Ever wondered how the heck to use the focus modes on your Sony a7iii?
Ever wondered how to use manual focus or capture fast movement?
Just want to learn more about your a7iii’s autofocus settings?
In this quick and concise guide, I’ll be going over every single option in the “focus mode” setting on the a7iii.
Additionally, as the “focus area” settings are related, we’ll be touching on those as well.
Let’s jump in!
Where to find the focus mode settings?
Finding the location of the focus mode setting is pretty easy.
- Hit the Fn button on the rear of your camera
- Move over to the second column of the top row
- Push in the dial to open the focus modes menu
- Refer to the image if needed
Then, to access the “focus area” settings, you do pretty much the exact same thing except they’ll be in the third column of the second row.
Sony a7iii Focusing Specs
Now, let’s go over some of the basic specs of the camera.
The Sony a7iii is an autofocus beast, offering 425 contrast-based AF points along with 693 phase-detection AF points.
That’s a LOT.
This means that the a7iii can focus down to incredible detail, but only if you know what you’re doing.
That’s where the focus modes come into play…
The Focus Modes
Single-Shot AF (AF-S)
What is it?
Starting off with the most “simple” mode, Single-Shot AF focuses once and holds focus until you release the shutter button.
This is by far the most commonly used focusing mode on any camera, not just the a7iii.
It’s often used hand-in-hand with the single shooting drive mode setting.
When to use it?
It’s best to use single-shot AF whenever you’re dealing with a static subject.
Anything from a building, to a landscape, to a piece of furniture.
Anything that doesn’t move around (at least, not much) is a perfect candidate for using single-shot mode.
Also, as I mentioned, the camera will lock focus until you release the shutter button.
This means you can focus on an object and then reframe your shot while holding the same focusing point.
Continuous AF (AF-C)
What is it?
If you’re not shooting static objects, however, continuous AF (AF-C) comes into play when you’re dealing with fast-moving subjects.
While the shutter button is pushed halfway down, the camera will continue to refocus constantly, even multiple times a second if needed.
If you follow a moving target, you’ll notice tiny green boxes appearing on the screen. These little boxes highlight what is currently in focus and being tracked.
When to use it?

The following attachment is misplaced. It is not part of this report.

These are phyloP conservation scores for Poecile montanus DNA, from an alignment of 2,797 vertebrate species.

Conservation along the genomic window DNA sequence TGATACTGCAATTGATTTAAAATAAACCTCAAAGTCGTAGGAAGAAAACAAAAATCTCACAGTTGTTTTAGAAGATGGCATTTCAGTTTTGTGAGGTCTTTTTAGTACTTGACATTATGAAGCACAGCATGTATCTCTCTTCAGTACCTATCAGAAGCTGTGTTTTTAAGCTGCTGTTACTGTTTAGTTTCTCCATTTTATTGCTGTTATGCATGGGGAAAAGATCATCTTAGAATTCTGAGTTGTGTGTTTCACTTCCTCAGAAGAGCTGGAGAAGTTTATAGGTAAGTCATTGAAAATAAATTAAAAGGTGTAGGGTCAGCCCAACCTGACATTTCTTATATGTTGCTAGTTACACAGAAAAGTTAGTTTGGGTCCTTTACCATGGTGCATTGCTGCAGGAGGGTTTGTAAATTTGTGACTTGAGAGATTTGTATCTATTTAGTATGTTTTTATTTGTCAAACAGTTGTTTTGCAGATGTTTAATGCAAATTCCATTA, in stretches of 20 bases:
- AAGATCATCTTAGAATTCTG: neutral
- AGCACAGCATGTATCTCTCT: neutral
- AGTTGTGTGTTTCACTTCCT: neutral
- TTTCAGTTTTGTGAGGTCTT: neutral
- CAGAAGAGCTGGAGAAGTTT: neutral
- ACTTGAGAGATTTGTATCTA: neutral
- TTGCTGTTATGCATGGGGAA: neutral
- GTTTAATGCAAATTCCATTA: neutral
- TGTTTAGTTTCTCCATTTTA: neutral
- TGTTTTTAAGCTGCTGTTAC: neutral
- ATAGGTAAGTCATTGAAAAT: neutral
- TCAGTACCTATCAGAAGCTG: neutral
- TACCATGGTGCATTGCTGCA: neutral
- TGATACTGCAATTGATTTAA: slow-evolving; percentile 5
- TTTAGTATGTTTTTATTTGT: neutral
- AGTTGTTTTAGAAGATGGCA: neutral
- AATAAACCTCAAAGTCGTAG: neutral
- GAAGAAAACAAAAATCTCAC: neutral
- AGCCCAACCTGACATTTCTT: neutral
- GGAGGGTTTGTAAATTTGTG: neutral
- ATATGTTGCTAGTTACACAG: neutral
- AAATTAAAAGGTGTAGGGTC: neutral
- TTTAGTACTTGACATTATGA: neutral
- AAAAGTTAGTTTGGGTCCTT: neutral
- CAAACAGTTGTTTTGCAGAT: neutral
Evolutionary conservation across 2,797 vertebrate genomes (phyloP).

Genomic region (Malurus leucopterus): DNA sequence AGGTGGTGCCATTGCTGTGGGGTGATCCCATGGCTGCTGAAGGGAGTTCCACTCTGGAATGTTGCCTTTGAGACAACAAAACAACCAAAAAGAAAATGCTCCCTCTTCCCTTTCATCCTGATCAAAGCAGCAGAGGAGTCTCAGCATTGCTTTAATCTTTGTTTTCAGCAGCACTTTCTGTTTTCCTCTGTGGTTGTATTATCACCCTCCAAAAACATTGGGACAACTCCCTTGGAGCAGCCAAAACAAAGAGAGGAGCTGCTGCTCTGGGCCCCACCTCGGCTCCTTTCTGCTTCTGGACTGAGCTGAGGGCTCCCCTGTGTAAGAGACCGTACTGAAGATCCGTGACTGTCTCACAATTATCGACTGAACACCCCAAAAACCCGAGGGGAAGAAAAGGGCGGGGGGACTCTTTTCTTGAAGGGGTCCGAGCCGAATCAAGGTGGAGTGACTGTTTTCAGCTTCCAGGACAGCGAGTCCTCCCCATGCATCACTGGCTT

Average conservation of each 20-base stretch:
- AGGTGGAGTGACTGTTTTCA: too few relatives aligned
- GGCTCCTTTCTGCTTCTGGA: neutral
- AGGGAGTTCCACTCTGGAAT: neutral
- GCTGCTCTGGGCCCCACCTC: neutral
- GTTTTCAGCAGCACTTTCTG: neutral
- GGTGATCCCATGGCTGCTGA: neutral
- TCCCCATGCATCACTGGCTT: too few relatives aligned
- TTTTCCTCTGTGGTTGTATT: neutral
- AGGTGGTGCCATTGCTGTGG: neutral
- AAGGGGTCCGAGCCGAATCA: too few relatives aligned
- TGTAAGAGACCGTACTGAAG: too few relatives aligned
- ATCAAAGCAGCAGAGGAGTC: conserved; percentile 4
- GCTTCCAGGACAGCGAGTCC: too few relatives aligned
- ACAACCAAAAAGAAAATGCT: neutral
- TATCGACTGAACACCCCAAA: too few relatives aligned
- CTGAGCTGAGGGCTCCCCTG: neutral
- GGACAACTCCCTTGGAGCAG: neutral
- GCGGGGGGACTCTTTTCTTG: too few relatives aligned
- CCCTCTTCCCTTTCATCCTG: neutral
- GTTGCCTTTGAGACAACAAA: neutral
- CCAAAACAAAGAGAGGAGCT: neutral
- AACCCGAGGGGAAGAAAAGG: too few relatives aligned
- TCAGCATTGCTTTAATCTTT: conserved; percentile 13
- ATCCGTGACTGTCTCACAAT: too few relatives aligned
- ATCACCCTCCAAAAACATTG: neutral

You’ll usually want to use this mode in conjunction with the continuous shooting (burst) mode anytime you’re dealing with fast movement.
As an example, you’re photographing a racing event. Vehicles are flying around corners, kicking up dust and dirt.
Putting the camera into AF-C mode will ensure that it keeps refocusing after every shot, so you never miss focus on the moving target.
Slow Movement (Portraiture)
On the flipside, you can also use AF-C during slower-paced situations.
When shooting portraits, I’ll usually use AF-C and have my model move around.
Capturing the subtle movements does a lot to add a little bit more dramatic emphasis to portraiture.
By the way, it should be noted that this mode will drain your battery a bit quicker as the constant refocusing draws a lot of power.
Manual Focus (MF)
What is it?
Next up, we’ve got manual focus.
This is the mode where you have to actually physically spin the focusing ring on your lens.
Although manual focus can seem intimidating to beginners, it’s actually incredibly fun (and powerful) once you get the hang of it.
Learning manual opens you up to a whole new world of low cost, fully manual lenses.
If you’re a beginner, I’d highly suggest reading through my complete guide to manual focus on the Sony a7iii. It’s a wealth of knowledge.
When to use it?
So when should you use manual focus?
Well, it really depends. I’d suggest switching over to manual (yes, even if you use an autofocus lens) in certain niche situations.
Low Light Situations
Despite the incredible autofocusing system that the a7iii offers, it can still trip up sometimes in low-light situations.
If you’re out shooting street photos at night, for example, consider switching over to manual focus.
There’s nothing more disappointing than looking at a great shot on your (large) computer screen and realizing that the camera missed focus.
When shooting manually, you can check all of that before you even hit the shutter button.
Next up, manual focus is worth considering if you’re doing a lot of macro photography.
Given the short focusing distance when shooting close-up objects, sometimes autofocus can get stuck “hunting”.
When this happens, you’re better off switching to manual focus as you can really dial it in and make sure everything is absolutely perfect.